WRITER: LENA BAKER
CONTACT: BECKY SOGLIN
Iowa City IA 52242
(319) 335-6660; fax (319) 384-4638
Release: June 24, 2002
Students participate in UI infectious diseases summer research program
Three visiting undergraduate students are participating in the Infectious
Diseases Summer Undergraduate Research Program at the University of Iowa,
which started June 10. The program, which was initiated by the infectious
diseases division in the UI department of internal medicine, was formally
launched in 1999. Its goal is to interest students in biomedical research
in the broad field of infectious diseases.
Stephen Thompson from North Carolina State University in Raleigh, Tara Miller
from Emory University in Atlanta, Ga., and Heba Iskandar from Augustana College
in Rock Island, Ill., were selected from a pool of approximately 50 applicants.
They will work with UI researchers in the infectious diseases division: David
Kusner, M.D., Ph.D., associate professor; William Nauseef, M.D., professor;
Dan Diekema, M.D., M.P.H., assistant professor (clinical); Larry Schlesinger,
M.D., associate professor, and Jerrold Weiss, Ph.D., professor, on a variety
of research projects.
The students are studying the molecular mechanisms that regulate oxidative
antimicrobial defenses of white blood cells; the factors that allow staphylococcal
bacteria to resist killing by antibiotics and how those antibiotic-resistant
bacteria spread to people in Iowa; and the regulation of toxic antimicrobial
enzymes by proteins produced in the lung during inflammation.
The program was begun informally by members of the infectious diseases division
when students expressed the desire for such a program, said Bradley Britigan,
M.D., UI professor of internal medicine and division director.
"The program started when students from outside the UI began approaching
faculty about doing research or working in their laboratories. Initially,
we used internal funds to create the undergraduate research program, and by
this mechanism provided two students with a means to travel to and reside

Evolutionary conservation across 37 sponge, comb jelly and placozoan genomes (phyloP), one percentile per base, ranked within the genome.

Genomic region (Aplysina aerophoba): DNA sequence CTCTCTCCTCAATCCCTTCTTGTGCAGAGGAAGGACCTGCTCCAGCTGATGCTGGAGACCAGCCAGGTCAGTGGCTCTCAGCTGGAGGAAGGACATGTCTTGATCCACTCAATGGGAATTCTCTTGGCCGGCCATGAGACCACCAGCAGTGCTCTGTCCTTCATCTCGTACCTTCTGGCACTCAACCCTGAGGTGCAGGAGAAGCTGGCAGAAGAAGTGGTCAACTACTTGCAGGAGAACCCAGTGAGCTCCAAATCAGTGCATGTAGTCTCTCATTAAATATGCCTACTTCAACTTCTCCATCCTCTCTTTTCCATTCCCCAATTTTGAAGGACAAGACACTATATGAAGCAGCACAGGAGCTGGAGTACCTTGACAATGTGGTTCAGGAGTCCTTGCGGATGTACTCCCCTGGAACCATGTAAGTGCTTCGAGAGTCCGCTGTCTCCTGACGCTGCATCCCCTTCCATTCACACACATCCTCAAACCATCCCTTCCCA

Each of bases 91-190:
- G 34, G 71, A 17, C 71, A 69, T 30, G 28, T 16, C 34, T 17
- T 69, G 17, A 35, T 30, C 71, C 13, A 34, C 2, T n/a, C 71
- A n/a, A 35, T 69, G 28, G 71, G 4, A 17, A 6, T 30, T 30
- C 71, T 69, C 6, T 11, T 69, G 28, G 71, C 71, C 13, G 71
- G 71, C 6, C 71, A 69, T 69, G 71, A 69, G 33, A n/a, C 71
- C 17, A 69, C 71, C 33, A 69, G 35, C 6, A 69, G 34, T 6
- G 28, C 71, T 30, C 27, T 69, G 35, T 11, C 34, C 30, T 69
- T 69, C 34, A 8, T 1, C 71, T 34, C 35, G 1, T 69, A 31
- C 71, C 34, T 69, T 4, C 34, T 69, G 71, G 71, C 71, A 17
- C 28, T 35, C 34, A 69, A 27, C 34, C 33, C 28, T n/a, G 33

in Iowa City while they participated in a research project," Britigan
Approximately 50 students apply annually for the program. Most are out-of-state
students, although some are from within the state of Iowa. The two previous
summers two students were accepted for the program, with funding coming from
within the division. However, this summer, Pfizer, Inc. is fully funding the
program, which allows a third student to participate.
"I thought this program would be something different to do," Miller
said. "I thought it would give me great exposure to a laboratory setting
rather than a clinical setting."
Lee-Ann Allen, Ph.D., UI assistant professor of internal medicine and director
of the undergraduate research program, said that though college students of
all levels may apply, the program primarily accepts juniors and seniors.
"We prefer juniors and seniors because they have taken a broader array
of science courses than younger students," Allen said.
The students begin the program by stepping into already existing research
projects. The program lasts for eight weeks and runs in conjunction with the
16 other UI Biosciences Summer Research Programs. A special seminar series
and various social events further enhance the students' experience.
"It has been a wonderful educational opportunity for both students
and faculty," Kusner said. "Several students have reported that
these summer research experiences were critical to their decisions to pursue
further training in the biomedical sciences."
For more information about the Infectious Diseases summer research program
or any other Bioscience research program, visit www.medicine.uiowa.edu/biosciences/summerprograms.htm.
University of Iowa Health Care describes the partnership between
the UI Roy J. and Lucille A. Carver College of Medicine and UI Hospitals and
Clinics and the patient care, medical education and research programs and
services they provide. Visit UI Health Care online at www.uihealthcare.com.